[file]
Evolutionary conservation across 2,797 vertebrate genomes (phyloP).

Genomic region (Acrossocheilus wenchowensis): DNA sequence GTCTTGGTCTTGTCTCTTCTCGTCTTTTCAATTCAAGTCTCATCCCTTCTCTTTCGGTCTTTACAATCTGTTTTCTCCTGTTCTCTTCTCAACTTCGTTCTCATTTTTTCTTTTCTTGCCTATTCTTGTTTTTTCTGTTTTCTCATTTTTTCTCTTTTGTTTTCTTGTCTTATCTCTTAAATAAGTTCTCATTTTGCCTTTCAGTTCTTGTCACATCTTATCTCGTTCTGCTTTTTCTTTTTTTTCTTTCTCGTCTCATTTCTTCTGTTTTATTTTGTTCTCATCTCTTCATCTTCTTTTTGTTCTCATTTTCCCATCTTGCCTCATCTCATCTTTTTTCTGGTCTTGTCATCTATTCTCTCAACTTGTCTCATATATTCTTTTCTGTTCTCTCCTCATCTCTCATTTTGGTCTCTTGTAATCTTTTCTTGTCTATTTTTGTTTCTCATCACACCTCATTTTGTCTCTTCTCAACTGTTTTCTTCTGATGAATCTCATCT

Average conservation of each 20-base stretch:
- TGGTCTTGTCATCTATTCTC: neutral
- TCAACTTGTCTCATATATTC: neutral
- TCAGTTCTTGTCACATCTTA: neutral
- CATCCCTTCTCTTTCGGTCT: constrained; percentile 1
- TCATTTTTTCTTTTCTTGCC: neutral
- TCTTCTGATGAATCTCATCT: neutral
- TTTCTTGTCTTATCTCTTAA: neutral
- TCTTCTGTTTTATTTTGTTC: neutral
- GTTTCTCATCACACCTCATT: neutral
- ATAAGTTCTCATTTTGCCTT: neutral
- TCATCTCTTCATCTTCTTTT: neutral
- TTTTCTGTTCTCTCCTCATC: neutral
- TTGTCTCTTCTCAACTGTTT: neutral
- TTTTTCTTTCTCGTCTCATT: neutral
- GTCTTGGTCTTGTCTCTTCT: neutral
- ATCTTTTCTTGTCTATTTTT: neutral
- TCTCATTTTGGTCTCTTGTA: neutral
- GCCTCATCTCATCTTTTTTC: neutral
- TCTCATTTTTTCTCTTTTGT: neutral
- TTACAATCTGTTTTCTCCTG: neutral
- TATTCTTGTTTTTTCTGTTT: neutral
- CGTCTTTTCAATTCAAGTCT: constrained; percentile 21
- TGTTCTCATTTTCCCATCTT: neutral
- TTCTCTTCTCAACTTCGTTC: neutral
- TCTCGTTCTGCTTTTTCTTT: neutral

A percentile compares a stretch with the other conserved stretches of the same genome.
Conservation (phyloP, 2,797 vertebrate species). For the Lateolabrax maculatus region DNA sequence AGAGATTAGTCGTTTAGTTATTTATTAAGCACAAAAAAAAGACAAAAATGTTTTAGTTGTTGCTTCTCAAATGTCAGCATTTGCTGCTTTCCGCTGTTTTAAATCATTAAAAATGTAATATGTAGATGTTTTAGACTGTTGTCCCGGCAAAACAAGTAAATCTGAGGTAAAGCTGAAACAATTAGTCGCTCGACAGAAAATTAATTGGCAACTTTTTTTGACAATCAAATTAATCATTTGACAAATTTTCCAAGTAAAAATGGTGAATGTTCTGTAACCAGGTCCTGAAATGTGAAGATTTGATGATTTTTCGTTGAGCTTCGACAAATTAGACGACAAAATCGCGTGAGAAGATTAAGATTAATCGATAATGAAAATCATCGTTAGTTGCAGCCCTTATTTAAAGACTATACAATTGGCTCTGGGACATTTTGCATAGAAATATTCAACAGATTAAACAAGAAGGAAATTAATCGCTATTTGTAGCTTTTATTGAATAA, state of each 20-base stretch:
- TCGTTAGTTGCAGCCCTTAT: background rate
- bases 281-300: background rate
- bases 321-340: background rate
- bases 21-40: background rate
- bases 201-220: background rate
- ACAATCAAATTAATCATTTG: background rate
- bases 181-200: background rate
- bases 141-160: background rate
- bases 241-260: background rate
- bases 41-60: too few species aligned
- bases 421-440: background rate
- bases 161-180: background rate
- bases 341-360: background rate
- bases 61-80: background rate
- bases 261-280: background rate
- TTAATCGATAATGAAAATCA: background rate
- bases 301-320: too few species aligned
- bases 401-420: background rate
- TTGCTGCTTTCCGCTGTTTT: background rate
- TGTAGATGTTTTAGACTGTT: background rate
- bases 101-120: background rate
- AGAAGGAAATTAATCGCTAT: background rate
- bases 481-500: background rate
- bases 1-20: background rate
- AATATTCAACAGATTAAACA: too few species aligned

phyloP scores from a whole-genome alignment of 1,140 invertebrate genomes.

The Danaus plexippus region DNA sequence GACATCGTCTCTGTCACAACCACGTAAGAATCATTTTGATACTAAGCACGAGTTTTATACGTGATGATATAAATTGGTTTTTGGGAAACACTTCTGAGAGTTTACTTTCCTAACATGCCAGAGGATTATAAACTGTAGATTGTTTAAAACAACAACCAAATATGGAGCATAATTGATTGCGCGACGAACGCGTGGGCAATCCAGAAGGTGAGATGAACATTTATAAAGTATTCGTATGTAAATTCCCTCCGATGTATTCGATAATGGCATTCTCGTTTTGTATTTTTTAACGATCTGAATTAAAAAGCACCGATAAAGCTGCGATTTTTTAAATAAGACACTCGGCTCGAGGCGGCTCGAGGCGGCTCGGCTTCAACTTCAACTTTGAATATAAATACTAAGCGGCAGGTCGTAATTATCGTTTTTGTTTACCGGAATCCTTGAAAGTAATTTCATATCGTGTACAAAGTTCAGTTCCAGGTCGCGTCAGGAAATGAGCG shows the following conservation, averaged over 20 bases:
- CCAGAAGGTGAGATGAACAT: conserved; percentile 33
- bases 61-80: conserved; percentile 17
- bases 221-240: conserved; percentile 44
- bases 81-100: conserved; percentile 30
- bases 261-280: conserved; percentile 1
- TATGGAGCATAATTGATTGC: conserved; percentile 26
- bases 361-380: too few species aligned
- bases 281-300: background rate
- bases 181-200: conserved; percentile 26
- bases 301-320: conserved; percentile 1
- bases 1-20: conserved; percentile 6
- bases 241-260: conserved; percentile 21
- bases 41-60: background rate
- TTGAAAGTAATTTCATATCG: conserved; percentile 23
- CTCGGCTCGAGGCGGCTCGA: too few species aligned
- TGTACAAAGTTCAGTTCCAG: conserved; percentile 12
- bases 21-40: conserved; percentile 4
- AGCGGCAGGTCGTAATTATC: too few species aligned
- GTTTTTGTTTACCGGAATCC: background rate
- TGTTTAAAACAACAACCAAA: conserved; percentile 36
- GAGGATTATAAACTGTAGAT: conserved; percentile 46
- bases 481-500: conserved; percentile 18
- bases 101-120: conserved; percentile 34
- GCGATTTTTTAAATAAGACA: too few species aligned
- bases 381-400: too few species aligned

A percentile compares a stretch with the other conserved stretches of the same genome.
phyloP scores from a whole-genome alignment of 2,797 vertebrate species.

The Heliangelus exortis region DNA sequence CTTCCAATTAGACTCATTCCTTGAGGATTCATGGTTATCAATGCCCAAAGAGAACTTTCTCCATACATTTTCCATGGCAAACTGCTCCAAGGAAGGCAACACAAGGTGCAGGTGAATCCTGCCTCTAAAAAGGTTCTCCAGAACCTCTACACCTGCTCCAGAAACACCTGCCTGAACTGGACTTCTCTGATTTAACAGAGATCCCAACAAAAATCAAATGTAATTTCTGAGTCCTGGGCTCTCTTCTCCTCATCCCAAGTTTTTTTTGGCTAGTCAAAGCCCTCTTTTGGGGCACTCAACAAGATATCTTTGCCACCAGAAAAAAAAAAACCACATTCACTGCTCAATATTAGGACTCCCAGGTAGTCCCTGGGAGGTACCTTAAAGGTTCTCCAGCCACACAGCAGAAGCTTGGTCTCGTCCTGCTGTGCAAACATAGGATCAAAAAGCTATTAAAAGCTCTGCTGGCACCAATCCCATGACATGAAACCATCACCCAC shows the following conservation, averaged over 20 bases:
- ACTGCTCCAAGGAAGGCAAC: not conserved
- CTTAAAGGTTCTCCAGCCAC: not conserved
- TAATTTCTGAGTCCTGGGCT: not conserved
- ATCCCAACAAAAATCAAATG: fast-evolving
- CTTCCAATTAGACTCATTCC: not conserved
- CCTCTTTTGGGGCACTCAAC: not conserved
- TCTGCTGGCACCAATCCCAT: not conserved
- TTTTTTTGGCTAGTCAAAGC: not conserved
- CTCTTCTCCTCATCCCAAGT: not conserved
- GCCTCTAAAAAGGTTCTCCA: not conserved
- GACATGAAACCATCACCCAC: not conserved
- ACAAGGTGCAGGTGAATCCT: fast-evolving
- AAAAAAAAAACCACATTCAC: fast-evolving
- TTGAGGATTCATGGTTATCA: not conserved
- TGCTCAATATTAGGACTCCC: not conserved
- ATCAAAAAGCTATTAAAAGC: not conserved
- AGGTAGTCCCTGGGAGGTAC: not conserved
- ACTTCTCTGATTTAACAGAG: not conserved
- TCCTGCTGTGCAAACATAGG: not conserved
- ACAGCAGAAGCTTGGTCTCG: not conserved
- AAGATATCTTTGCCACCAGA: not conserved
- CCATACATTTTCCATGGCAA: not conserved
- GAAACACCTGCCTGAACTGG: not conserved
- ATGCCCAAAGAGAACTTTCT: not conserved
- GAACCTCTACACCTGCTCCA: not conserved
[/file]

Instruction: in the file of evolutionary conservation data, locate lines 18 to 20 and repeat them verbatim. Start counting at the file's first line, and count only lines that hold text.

- GTCTTGGTCTTGTCTCTTCT: neutral
- ATCTTTTCTTGTCTATTTTT: neutral
- TCTCATTTTGGTCTCTTGTA: neutral